Kian Ghazi of special-situations research firm Hawkshaw LLC likes to look for investment ideas in which there’s clear “tension,” by which he means there are logical hypotheses both for why a company’s stock is a potential short and for why it’s a potential long. General consensus, the thinking goes, will rarely result in mispricing.
Tension he found late last year while digging into Chipotle Mexican Grill, the fast-casual restaurant chain that had gone from hero to goat in the market’s and customers’ eyes after a string of highly publicized foodborne-illness incidents at its U.S. restaurants in the second half of 2015. Even though its once high-flying stock price had fallen from mid-2015 highs of nearly $760 to well below $400, short interest in the stock was still stubbornly high. At the same time, well-known investors – most prominently Bill Ackman’s Pershing Square Capital – had established large long positions. Tension appeared sufficiently intact.
Ghazi's initial inclination was that the stock was likely a buy rather than a sell: “You had a company that was a leader in its space, that was still generating good returns on capital, that had been hit by the type of challenge that in similar situations historically tended to fade away, with a stock that was cheap if you believed the company could resume its growth and come anywhere close to its historical operating metrics," he says.
As he proceeded with his research he came across some early warning signs. Roughly a year after the crisis peaked, fourth quarter 2016 sales per restaurant – despite heavy advertising and promotional spending – was still running 20% below prior levels, and the speed of recovery in such sales was materially slower than had been the case in previous food-safety outbreaks at Jack in the Box, Taco Bell and KFC China. In addition, Chipotle's brand-trust and food-quality scores based on survey information from Technomic’s Consumer Brand Metrics database remained well below historical levels and showed little evidence of recovering. Finally, Google searches using the word “Chipotle” that were unrelated to food safety – searches that likely indicate a desire to order online or to find a location to eat – fell sharply after July 2015 and not only hadn’t recovered, they continued to decline.
The picture didn't get brighter as he started speaking with unpaid, independently sourced industry executives who, for example, previously worked at the company or who currently led private competitors. From those conversations he came to learn that consumers’ lunch patterns tend to be habitual and that it would likely be much harder for Chipotle to recover lapsed customers who had formed new habits with the expanding base of fast-casual competitors. That competition was greater in markets along the coasts than in middle America, which was consistent with the fact that Chipotle was suffering greater sales declines on the coasts than elsewhere. Four of the five executives of privately held fast-casual competitors with whom he spoke suggested that their same-store sales were under pressure in those same markets, which they attributed to increased competition that was unlikely to abate.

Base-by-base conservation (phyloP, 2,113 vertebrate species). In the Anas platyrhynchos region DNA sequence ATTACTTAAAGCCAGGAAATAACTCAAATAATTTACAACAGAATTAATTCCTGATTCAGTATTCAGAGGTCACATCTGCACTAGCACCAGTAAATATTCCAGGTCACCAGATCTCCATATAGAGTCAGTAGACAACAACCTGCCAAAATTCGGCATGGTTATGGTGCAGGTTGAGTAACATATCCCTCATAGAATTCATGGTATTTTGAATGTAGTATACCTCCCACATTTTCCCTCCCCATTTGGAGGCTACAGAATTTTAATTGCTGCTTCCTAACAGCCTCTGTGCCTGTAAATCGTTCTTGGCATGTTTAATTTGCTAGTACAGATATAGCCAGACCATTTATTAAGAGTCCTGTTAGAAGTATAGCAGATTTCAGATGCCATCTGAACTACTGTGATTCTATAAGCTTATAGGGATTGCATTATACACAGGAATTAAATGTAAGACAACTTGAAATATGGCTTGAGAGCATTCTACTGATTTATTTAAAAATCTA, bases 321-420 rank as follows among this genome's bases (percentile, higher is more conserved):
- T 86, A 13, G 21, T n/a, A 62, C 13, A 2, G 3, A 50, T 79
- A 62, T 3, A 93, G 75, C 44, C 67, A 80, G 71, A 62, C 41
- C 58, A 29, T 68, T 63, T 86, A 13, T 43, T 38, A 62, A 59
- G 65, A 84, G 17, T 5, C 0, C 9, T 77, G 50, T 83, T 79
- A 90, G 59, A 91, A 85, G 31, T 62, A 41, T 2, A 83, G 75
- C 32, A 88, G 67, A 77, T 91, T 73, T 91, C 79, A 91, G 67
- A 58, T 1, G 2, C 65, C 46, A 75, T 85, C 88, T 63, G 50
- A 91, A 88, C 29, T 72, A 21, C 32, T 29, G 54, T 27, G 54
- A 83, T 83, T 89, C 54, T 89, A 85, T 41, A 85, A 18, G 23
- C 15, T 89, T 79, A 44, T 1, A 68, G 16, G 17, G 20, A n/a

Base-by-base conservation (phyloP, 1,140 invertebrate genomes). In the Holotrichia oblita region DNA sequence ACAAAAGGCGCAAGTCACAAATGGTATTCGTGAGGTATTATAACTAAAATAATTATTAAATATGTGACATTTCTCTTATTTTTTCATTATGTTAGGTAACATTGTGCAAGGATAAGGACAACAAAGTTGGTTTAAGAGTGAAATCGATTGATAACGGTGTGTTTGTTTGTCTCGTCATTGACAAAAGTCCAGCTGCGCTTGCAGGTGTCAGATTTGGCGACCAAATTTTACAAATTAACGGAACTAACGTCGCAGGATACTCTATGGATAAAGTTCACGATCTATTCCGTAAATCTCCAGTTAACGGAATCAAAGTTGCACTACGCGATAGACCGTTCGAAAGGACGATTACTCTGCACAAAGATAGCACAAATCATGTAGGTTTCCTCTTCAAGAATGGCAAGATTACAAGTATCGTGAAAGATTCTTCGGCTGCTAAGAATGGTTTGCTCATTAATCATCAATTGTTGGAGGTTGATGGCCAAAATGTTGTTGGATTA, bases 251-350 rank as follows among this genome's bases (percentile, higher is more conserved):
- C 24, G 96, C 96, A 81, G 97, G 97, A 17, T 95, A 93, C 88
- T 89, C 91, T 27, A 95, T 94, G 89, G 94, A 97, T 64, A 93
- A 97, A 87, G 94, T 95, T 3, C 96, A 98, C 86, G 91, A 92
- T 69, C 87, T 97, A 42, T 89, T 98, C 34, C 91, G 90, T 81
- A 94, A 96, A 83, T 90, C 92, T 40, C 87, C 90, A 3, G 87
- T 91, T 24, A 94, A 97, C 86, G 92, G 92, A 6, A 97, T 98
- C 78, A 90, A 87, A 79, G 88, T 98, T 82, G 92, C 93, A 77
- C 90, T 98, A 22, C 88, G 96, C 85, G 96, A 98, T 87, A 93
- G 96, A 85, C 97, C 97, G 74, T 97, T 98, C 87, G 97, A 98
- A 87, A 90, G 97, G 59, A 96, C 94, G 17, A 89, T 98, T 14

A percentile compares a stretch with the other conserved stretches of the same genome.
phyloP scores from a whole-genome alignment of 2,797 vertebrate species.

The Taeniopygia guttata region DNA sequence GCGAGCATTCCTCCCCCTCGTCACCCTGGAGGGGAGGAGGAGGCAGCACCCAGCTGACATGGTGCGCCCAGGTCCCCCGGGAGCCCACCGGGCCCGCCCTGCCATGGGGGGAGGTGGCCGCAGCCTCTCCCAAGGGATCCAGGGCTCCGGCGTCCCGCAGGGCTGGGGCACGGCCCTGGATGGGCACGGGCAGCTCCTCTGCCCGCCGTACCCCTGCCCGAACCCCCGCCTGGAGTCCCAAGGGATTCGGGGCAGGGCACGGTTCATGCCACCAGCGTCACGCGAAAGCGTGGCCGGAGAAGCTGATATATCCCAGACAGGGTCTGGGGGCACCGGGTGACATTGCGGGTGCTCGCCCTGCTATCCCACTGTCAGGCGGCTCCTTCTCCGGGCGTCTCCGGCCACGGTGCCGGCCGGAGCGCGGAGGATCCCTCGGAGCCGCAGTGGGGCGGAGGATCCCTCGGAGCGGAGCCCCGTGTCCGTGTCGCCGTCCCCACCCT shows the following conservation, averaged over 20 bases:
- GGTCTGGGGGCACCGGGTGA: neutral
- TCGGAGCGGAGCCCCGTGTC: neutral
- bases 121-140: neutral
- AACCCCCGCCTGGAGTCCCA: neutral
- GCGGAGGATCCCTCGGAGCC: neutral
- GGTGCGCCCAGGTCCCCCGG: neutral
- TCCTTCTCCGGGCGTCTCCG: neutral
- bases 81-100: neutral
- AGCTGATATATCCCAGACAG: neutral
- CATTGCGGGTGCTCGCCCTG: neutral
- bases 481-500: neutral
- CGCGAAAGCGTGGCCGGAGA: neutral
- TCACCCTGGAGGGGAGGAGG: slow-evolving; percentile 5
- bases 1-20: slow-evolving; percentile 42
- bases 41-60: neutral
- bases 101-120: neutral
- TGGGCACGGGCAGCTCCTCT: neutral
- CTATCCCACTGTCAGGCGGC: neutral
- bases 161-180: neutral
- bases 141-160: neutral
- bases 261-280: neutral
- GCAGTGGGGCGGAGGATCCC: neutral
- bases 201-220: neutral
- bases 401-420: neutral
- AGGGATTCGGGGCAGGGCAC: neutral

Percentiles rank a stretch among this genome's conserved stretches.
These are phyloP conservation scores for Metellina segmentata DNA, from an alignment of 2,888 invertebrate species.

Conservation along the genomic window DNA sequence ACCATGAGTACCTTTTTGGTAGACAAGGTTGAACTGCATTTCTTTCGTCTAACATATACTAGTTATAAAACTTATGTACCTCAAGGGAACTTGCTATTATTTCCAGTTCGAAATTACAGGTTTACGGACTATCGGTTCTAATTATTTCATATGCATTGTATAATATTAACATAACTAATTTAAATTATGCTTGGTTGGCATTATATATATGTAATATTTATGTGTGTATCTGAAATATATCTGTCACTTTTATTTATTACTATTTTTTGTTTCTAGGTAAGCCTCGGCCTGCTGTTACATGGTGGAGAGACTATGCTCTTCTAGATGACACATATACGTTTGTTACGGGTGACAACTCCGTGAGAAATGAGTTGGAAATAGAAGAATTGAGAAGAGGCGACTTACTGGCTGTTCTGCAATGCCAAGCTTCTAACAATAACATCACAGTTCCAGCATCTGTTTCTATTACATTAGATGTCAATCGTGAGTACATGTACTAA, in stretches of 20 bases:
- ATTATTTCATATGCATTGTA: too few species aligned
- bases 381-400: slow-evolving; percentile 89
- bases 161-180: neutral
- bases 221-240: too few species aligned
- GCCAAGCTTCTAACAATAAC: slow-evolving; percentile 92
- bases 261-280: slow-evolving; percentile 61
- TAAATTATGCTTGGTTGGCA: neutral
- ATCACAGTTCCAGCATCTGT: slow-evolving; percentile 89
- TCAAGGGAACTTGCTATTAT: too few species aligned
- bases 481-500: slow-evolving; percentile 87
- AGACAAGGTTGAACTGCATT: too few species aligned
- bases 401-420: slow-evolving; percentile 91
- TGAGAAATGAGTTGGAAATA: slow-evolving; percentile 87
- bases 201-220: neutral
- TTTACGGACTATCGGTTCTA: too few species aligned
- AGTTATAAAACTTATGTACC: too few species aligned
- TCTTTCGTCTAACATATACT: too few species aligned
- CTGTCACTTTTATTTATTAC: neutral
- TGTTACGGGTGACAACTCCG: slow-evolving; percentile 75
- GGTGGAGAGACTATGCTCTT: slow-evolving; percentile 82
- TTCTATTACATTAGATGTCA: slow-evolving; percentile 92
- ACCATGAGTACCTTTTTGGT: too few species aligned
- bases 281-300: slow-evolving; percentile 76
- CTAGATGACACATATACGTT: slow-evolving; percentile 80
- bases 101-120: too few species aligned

Bulls are hoping that the company's average unit revenues will approach their pre-crisis highs, but Ghazi thinks AURs will stall at 15% or so below peak levels. He assumes increased food-safety and promotional expenses will represent a permanent 350-basis-point or so drag on restaurant-level margins going forward. He also expects the company’s historically high returns on invested capital to fall to the mid-20% range, in line with strong competitors like Panera. While he builds in modest price increases to help offset labor and other cost increases, he believes the company’s pricing power isn’t what it once was given the lingering hit to its reputation – a hit more difficult to overcome because the issues setting off the crisis directly challenged the company's "food with integrity" branding.
The hit may be more difficult to overcome because the issues challenged the firm's "food with integrity" branding.
Add it all up and he believes the company on a normalized basis will earn $10 to $13 per share. With lower margins and lower ROIC’s, he expects normalized valuation levels also to fall more in line with companies like Panera, which has traded in a 22x-30x P/E range over the past five years. At the low end of that valuation range on $10 per share in earnings, the stock would trade at $220. At the midpoint of the range on $13 per share in earnings, it's a $338 stock. The share price today: $444.
Key threats to the bear case? While some bulls believe that Chipotle has untapped international growth potential, Ghazi is skeptical given that there are only 12 European stores today, seven years after the first was opened in London in 2010. His discussions with former Chipotle executives indicated that the European stores are uneconomic because of significantly higher operating costs. More problematic to his thesis would be tax reform that features lower corporate rates, a boon to the company given that its current tax rate is just under 40%. He is also closely watching the brand-trust and Google-search data for early signs that customer sentiment is becoming more positive, which could signal an improved recovery.
The nightmare scenario for Chipotle – impossible to handicap – would be if the food-safety issue reared its ugly head again anytime soon. Says Ghazi: “If it happens again, it will be very, very damaging for the company.”